Monday, April 15, 2013

Eugenics and Associationist Psychology

In their book, The Vanity of the Philosopher,” David M. Levy and Sandra J. Peart bring up, as they call it, "that oddity ... the laissez-faire eugenicist." Levy and Peart discuss how eugenics changed the economy in terms of equality, using the examples of the economic plight of Irish and Black workers in the 1930’s. They argue that the free market’s would be equal playing field is interrupted by the hierarchy and eugenic implications. Andrew Farrant responds to the book in his article, “’The Vaniy of the Philosopher’: Ananlytical Egaltarianism, Associationist Psychology, and Eugenic Remaking?”which appeared in the The American Journal of Economics and Sociology in July of 2008 [which can be found in Pratt Social Science databases]. What Farrant brings into the equation is something he believes went unsaid by Levy and Pearst: the effect of associationist psychology on eugenics and economy. Farrant brings up ideas of thinkers from the Associationist School, John Locke and James Mill. Farrant brings up their ideas of associative thought process, a thought developing because of an association to the one before it, and applies these ideas to how eugenics effected the economy and equality.
Eugenics, for starters, is all about association. What certain people determine to be stronger traits is relative to what associations they make with better genetics. For example, the Nazi’s associated being blonde and blue-eyed as genetic superiority. Being blonde and blue-eyes myself, however, I have to say that both traits have caused problems. I have to wear sunglasses and sunscreen due to my fair complexion and eyes having such high sensitivity to the sun. Not to say being blonde and blue-eyes is a weakness, but my guess is that the Nazi’s favoring the two traits had more to do with the associations of blonde and blue-eyes people in society. I associate blonde hair with my Celtic ancestors being raped by Vikings and such. The Nazi’s, however, saw blondness and blue-eyes as traits of an Anglo-Saxon “white” person and associated the traits in a perspective of a white-dominated society.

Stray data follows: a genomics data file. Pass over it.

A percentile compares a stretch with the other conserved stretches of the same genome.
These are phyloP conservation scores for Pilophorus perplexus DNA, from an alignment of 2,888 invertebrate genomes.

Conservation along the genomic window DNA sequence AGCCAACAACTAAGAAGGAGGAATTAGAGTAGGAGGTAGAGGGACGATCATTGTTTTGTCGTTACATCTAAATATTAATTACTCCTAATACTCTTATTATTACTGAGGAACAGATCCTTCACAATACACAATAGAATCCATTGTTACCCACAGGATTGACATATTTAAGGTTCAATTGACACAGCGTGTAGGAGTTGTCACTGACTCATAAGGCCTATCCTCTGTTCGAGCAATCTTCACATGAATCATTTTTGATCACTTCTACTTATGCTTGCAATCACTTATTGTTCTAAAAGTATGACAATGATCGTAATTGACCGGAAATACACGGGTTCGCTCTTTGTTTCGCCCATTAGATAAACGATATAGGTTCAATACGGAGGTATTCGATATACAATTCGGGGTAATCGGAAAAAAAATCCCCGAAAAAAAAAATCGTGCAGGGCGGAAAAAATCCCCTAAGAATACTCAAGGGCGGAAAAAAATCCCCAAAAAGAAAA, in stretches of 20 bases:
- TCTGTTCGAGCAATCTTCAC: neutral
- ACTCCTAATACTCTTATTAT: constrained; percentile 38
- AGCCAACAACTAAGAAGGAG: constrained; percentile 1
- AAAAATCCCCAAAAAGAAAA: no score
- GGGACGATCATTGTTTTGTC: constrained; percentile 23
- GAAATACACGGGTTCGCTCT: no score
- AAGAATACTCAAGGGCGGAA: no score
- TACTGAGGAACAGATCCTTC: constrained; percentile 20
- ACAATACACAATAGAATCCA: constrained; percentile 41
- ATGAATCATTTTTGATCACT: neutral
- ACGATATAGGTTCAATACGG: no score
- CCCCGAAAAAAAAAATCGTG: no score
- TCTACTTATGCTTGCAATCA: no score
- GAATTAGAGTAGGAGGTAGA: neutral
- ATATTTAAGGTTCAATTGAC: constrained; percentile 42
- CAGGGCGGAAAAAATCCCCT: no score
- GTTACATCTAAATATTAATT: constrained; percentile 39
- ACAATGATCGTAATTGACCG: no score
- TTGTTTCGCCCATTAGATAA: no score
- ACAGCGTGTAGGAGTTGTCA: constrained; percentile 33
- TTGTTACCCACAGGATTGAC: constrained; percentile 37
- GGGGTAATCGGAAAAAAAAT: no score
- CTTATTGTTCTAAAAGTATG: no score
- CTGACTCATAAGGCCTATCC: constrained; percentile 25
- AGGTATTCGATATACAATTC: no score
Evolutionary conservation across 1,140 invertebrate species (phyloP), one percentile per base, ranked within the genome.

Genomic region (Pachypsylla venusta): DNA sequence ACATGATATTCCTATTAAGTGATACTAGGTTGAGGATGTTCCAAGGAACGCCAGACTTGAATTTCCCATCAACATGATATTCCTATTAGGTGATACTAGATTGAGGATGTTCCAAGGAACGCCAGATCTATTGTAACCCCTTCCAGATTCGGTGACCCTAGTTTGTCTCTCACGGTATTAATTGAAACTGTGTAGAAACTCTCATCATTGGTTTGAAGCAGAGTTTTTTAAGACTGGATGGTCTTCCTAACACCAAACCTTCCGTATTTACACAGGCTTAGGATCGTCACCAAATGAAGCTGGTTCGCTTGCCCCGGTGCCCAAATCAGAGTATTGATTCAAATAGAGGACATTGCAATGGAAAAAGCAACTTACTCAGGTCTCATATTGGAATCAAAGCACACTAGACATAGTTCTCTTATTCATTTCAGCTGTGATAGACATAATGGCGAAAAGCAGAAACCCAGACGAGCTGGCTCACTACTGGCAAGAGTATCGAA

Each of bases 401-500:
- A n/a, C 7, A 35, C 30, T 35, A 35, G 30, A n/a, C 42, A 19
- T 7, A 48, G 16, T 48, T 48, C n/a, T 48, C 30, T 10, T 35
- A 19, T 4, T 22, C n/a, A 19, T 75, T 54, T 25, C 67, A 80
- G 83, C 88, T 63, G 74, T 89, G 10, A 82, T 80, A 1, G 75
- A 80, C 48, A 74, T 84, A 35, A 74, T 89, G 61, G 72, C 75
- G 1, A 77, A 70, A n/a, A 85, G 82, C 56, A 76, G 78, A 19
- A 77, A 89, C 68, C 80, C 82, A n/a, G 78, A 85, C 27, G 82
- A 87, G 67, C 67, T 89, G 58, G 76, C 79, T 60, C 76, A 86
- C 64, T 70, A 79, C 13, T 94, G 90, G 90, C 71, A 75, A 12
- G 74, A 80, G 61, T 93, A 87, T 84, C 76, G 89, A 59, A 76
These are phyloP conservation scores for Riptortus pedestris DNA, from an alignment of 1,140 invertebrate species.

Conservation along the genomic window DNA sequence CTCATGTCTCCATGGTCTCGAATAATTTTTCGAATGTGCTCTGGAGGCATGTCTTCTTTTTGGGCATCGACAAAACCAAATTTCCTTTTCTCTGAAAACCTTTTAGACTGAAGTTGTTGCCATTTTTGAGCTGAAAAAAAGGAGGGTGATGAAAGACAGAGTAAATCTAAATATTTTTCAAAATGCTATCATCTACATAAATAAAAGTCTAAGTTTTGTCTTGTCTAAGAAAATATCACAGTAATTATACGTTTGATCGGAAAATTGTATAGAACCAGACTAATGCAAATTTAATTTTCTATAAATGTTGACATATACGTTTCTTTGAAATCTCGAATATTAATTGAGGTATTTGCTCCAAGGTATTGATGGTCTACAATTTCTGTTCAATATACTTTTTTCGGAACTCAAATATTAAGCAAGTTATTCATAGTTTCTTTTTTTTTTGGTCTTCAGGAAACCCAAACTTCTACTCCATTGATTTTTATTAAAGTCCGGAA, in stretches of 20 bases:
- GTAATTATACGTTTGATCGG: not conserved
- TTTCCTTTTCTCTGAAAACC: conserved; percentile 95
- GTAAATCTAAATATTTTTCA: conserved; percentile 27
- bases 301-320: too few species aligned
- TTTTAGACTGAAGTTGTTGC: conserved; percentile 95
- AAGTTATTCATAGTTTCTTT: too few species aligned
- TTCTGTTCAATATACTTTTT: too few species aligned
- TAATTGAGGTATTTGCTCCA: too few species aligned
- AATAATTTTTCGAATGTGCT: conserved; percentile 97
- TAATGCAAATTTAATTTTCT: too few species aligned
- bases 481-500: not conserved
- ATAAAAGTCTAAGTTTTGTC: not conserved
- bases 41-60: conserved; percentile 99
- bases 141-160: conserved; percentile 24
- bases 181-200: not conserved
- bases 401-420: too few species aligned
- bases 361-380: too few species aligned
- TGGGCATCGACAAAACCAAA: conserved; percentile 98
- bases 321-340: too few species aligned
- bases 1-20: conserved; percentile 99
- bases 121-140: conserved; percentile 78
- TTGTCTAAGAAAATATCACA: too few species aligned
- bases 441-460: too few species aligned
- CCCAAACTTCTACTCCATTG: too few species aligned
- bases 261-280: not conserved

But Farrant’s main comment on Associationism in “The Vanity of the Philosopher” was that associations were what allowed eugenic principles to effect economic patterns and social assumptions of the thinkers that the book discusses. For example, Leavy and Peart bring up Thomas Carlyle’s “Negro Question” in 1849 about using black slaves as indentured servants. This spring from Carlyle’s debate with John Stuart Mill (who is member of the Associationist School). Mill argues that habit over nature is the cause for differences, while Carlyle argues in his believe that man cannot be free. John Stuart Mill, Farrant points out, uses associative thinking to break down Carlyle’s idea of the innate Negro. Farrant says that while Levy and Peart make notice of implicit associations, they do not go far into bad versus good trains of association. If an individual was surrounded by bad trains of association, they are likely to have make bad associations themselves. Farrant points out Mill’s says education can counteract the bad trains of association with good ones.